Gareth Porter: With the Iran nuclear agreement, President Obama opened lines of communications to Iran, but political pressures in Washington prevent a more substantive shift in relations. us-iran ties
John Peeler: By beginning a process of unilateral nuclear disarmament, the United States could initiate a constructive international dynamic of reciprocal reductions leading to an end of this scourge.
A coalition of groups – calling for a closure of California nuclear power plants – will target the Japanese Embassy in downtown Los Angeles Friday (June 22) to protest the re-opening of the nuclear power reactors in Japan.
Gareth Porter: Iran nuclear talks with the United States and other members of the P5+1 group ended in fundamental disagreement over the position of the P5+1 offering no relief from sanctions against Iran.
Greg Palast: The warning was in what the investigations team called The Notebook, which I’m not supposed to have. Good thing I’ve kept a copy anyway, because the file cabinets went down with my office building
Walter Brasch: For more than six decades, this nation essentially sold its soul for what it thought was cheap energy that may not be so cheap, and clean energy that is not so clean.
Tracy Emblem: the United States should consider phasing out its nuclear power plants over the next generation and begin investing in other safer renewable energy sources. We can lead the world in clean energy technology.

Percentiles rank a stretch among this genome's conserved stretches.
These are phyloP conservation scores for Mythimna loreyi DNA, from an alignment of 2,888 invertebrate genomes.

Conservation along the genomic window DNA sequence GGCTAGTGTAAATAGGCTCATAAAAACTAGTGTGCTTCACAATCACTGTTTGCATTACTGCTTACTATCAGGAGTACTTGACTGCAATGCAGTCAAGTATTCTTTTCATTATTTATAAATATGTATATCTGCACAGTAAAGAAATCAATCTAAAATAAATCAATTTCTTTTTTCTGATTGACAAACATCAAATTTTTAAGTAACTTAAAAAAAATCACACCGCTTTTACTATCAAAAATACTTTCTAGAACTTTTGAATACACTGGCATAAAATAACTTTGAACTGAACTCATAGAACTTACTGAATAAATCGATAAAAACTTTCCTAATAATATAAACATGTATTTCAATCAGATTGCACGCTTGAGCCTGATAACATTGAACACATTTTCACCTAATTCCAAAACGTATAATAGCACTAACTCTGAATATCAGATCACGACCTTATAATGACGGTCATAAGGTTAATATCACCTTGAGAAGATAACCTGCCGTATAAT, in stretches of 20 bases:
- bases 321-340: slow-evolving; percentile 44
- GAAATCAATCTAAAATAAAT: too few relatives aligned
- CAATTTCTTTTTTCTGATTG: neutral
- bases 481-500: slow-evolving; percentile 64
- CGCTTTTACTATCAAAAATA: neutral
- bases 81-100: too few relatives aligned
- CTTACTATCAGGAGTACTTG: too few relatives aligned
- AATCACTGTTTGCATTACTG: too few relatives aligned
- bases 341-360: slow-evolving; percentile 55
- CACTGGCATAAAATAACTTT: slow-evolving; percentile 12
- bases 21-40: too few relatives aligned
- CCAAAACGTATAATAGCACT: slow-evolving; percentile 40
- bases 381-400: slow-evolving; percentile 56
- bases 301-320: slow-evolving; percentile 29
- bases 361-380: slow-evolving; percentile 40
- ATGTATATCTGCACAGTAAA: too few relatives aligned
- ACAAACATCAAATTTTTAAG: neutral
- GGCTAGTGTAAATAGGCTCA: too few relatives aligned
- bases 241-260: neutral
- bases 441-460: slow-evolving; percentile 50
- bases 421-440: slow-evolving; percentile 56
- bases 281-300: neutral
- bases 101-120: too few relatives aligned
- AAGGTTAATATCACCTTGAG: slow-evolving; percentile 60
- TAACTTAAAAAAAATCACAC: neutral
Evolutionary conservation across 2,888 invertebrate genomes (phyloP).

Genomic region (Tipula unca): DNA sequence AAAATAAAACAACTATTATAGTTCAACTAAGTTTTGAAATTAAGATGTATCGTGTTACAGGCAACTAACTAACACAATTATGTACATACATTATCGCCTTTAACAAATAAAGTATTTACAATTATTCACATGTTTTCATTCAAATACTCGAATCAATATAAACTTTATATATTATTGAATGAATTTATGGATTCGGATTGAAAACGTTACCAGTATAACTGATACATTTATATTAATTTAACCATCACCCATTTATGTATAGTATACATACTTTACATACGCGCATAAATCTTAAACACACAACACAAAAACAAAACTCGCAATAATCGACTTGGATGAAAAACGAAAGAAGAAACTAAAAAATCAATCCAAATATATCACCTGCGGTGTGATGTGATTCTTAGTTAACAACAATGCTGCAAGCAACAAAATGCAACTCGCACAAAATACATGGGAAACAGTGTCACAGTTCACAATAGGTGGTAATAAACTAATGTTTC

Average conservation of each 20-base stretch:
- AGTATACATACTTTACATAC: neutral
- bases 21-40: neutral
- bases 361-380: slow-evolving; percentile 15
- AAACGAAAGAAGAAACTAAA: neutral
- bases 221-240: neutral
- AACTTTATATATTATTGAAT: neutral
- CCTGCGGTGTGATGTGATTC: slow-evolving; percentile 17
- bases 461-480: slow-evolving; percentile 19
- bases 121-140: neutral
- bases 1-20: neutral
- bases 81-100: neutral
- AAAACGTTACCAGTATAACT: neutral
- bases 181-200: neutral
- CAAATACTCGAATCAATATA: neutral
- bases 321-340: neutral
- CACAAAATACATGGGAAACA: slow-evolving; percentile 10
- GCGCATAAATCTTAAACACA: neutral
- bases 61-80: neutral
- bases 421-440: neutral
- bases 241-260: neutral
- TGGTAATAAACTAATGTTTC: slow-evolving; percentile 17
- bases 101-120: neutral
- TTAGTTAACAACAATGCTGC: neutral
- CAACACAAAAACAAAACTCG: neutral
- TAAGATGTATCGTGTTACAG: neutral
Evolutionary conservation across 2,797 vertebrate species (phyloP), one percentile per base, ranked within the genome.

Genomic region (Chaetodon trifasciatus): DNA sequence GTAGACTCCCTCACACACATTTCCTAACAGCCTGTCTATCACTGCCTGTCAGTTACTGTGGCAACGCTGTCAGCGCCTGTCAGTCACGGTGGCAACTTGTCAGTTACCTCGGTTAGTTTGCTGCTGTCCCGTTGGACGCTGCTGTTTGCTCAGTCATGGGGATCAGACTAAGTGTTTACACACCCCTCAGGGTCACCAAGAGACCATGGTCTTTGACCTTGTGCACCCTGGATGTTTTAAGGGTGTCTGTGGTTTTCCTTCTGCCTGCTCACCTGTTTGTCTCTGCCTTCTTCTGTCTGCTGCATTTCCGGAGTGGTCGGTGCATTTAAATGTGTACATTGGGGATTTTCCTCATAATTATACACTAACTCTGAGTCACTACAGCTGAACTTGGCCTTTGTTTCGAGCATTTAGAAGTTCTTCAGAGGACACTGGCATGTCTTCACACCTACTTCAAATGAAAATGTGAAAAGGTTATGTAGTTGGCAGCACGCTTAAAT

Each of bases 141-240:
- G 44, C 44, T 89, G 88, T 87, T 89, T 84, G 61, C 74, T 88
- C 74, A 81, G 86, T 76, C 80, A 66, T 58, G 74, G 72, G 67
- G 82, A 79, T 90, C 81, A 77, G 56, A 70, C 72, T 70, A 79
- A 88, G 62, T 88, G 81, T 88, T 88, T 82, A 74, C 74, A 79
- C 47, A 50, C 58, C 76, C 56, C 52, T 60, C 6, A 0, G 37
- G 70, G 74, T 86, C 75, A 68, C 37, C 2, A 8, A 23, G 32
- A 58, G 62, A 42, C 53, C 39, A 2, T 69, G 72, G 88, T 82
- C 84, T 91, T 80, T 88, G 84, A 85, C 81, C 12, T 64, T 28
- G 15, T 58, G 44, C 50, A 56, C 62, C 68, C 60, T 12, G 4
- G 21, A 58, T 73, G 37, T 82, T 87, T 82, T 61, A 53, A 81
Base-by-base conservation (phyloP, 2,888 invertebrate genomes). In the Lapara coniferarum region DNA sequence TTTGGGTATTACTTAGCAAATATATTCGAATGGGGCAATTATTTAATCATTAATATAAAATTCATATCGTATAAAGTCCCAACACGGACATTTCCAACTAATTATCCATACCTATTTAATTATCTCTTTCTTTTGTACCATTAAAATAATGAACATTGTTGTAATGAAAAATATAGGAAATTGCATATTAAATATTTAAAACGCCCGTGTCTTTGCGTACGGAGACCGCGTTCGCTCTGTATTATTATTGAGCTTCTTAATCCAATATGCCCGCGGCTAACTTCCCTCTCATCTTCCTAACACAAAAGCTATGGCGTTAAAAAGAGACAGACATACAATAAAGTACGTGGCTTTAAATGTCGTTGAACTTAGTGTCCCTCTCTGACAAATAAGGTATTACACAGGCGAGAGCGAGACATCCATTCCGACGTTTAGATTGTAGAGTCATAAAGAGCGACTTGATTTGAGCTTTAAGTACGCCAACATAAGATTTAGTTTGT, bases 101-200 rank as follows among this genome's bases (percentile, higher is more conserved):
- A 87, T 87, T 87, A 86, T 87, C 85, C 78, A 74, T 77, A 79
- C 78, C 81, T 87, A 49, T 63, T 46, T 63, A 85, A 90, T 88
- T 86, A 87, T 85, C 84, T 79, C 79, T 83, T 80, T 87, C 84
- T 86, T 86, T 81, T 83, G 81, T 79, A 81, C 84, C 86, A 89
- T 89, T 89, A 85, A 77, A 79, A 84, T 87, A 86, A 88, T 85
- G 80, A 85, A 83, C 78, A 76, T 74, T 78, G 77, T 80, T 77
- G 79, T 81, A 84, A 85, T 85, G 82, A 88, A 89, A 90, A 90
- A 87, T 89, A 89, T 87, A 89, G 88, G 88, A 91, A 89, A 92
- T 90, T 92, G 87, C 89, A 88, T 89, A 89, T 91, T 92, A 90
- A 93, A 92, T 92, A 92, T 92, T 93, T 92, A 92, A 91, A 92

Norman Solomon: Like every other president since the 1940s, Barack Obama has promoted nuclear power. Now, with reactors melting down in Japan, the official stance is more disconnected from reality than ever.
Ivan Eland: The United States could undermine Chinese support for North Korea by giving South Korea five years notice that it will abrogate the U.S.-South Korean security alliance.
Lawrence S. Wittner: One of the ironies of the current international situation is that, although some government leaders now talk of building a nuclear weapons-free world, there has been limited public mobilization around that goal—at least compared to the action-packed 1980s.
Shamus Cooke: Behind the military jockeying for power are economic interests. Controlling the U.S. economy are powerful corporations, who rely on the U.S. military to ensure them super profits overseas, including domination over whole regions — the Middle East, Latin America, the Pacific — that are viewed as the “exclusive economic zones” of U.S. corporations. The fact that China is now declaring itself master of its own zones is intolerable for U.S. corporations, which will stop at nothing — including war — to maintain U.S. military dominance over the globe.